I received the appointment card for chemotherapy session #3 and checked it – ‘Monday 27th December’. Well, there goes my opportunity to wear silly hats and sneak alcoholic drinks that I don’t want to drink onto the ward. I have started to bake things for the nurses on the ward though. For the first session I was too nervous to do anything but show up, but for the second session of chemotherapy I baked the nurses brownies. My nurse paraded them around the ward showing all the other nurses what they had to look forward to. I then received a steady stream of visits from them one by one accusing me of buying them from a shop because they were so nice and thanking me. Baking and blogging, I’m currently fluking competence at both. Maybe I’ll make them a Yule Log for the next session. I made some Belgian Buns that I was quite happy with so I am posting a picture of them. The bake isn’t particularly even and I don’t think I’d be getting a Hollywood handshake, but I’d like to think he’d give me a sympathetic smile or something.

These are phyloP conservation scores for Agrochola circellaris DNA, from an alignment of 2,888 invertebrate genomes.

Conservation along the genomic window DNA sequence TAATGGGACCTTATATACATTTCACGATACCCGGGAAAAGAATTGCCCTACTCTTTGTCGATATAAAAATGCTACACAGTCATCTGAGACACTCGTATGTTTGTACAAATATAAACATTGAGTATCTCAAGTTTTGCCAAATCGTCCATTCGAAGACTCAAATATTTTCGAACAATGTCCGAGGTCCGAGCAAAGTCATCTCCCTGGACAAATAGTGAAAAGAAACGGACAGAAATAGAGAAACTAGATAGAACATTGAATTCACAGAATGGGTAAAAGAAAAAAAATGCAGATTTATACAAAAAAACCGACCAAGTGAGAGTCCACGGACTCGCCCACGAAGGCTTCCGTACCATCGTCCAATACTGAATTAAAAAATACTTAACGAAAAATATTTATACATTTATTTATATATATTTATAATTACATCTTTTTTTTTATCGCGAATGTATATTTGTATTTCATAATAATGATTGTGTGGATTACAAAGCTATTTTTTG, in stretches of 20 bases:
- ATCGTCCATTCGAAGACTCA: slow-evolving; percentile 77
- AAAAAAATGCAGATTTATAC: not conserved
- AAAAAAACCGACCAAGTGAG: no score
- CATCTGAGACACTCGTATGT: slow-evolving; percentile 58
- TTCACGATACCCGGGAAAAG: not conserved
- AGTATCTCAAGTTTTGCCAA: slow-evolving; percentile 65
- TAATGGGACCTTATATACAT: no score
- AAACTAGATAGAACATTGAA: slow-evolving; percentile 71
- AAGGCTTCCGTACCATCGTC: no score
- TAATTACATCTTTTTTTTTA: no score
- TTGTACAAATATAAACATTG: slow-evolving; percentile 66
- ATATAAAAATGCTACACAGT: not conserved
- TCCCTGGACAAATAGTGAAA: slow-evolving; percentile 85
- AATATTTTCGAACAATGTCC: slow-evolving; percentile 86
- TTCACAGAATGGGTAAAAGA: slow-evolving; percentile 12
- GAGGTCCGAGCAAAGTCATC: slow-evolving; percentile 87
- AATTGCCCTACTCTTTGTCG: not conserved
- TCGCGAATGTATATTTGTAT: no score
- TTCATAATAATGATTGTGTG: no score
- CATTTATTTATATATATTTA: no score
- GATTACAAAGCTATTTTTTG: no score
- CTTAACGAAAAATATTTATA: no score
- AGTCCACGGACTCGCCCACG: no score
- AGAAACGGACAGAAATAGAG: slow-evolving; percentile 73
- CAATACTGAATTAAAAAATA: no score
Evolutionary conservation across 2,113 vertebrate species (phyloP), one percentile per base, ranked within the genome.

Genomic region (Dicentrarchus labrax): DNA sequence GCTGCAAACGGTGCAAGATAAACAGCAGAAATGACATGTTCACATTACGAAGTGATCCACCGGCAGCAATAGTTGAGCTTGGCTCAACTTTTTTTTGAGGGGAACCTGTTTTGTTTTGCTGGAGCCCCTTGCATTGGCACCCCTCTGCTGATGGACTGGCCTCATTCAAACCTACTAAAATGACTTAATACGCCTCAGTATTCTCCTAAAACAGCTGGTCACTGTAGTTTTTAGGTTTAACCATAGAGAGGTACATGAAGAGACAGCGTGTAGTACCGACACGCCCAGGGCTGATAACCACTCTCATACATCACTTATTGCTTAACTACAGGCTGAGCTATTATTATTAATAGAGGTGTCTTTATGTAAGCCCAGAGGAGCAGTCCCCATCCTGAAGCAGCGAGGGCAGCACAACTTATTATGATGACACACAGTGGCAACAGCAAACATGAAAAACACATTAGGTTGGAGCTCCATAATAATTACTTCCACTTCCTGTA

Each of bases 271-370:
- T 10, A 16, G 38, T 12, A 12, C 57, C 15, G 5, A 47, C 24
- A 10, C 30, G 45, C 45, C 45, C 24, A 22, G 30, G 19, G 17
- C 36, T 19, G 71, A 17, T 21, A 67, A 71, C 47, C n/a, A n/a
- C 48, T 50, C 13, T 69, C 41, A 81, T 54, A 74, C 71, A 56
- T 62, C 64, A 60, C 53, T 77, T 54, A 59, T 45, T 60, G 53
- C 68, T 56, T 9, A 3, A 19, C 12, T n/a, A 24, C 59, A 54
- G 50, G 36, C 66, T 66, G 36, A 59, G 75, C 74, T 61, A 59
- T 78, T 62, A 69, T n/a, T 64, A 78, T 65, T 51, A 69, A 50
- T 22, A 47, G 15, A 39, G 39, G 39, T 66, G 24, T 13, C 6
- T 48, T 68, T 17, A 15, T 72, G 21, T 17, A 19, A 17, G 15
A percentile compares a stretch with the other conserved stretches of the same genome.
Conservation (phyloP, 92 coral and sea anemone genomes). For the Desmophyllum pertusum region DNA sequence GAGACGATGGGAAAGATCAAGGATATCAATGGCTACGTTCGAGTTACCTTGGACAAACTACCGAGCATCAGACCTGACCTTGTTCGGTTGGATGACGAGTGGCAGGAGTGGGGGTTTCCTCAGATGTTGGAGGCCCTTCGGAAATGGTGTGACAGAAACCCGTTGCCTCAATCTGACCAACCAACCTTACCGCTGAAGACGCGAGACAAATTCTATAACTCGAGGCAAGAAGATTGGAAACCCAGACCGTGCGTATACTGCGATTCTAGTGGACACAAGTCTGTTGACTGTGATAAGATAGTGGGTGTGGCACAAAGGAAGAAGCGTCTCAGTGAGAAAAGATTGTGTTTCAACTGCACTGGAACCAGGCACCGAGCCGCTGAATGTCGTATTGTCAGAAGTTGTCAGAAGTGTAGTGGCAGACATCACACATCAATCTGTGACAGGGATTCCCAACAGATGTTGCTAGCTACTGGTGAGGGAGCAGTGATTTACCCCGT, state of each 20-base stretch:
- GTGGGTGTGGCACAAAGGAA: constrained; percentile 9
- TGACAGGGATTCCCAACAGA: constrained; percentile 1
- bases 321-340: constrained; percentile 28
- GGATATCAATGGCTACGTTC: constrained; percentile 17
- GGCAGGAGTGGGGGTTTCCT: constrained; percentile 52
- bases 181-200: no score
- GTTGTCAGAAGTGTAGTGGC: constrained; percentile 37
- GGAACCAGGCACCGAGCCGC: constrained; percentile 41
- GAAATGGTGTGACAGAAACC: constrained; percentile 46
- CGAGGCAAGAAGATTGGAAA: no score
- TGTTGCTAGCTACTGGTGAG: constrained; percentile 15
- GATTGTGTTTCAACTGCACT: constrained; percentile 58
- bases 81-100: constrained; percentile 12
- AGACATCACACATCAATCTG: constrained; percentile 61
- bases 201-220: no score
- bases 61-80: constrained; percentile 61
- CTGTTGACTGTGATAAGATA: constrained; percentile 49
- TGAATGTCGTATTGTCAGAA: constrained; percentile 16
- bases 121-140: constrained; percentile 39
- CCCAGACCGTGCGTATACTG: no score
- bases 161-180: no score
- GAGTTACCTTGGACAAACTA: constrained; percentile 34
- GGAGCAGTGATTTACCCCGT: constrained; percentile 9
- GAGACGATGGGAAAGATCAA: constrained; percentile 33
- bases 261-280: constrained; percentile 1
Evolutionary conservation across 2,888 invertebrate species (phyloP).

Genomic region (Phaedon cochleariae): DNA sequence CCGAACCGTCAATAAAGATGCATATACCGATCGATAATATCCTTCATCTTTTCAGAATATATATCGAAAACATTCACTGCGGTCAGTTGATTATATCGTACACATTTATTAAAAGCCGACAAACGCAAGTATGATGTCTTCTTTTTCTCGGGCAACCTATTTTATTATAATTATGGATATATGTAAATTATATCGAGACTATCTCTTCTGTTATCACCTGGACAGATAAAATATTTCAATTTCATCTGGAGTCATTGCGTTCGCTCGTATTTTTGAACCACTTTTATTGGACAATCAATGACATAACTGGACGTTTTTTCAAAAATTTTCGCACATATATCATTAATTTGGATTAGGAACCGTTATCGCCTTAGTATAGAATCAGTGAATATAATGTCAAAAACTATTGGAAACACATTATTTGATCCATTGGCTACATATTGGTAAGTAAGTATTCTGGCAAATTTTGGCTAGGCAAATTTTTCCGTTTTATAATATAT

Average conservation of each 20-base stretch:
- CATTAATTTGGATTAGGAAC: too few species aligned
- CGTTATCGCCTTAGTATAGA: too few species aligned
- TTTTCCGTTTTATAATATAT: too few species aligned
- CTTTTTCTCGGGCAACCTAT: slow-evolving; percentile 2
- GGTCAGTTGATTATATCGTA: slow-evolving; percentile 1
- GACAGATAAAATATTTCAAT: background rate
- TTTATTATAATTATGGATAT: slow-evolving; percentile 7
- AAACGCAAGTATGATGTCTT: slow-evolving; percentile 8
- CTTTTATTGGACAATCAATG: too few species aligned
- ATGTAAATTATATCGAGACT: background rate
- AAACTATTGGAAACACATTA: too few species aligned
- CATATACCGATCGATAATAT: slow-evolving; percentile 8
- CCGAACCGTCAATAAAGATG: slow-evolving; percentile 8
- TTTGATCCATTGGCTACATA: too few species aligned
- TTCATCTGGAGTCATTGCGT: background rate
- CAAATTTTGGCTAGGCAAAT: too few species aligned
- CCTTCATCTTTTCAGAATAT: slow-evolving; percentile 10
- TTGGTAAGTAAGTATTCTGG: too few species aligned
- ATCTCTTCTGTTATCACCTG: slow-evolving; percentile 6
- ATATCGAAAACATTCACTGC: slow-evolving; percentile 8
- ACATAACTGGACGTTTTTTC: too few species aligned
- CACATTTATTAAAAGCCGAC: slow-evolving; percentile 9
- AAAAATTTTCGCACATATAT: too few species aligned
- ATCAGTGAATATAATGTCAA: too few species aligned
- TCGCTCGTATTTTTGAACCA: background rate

As I’ve only had 2 experiences of the fateful 7 days after chemotherapy treatment, I am still learning about many of the side effects of it on my body. Despite my first actual treatment day being easier than my second, the following 7 days were considerably harder the second time. I’m hoping this trend isn’t going to continue as by session 6 (the final session) I will be unable to crack a single joke about any of it.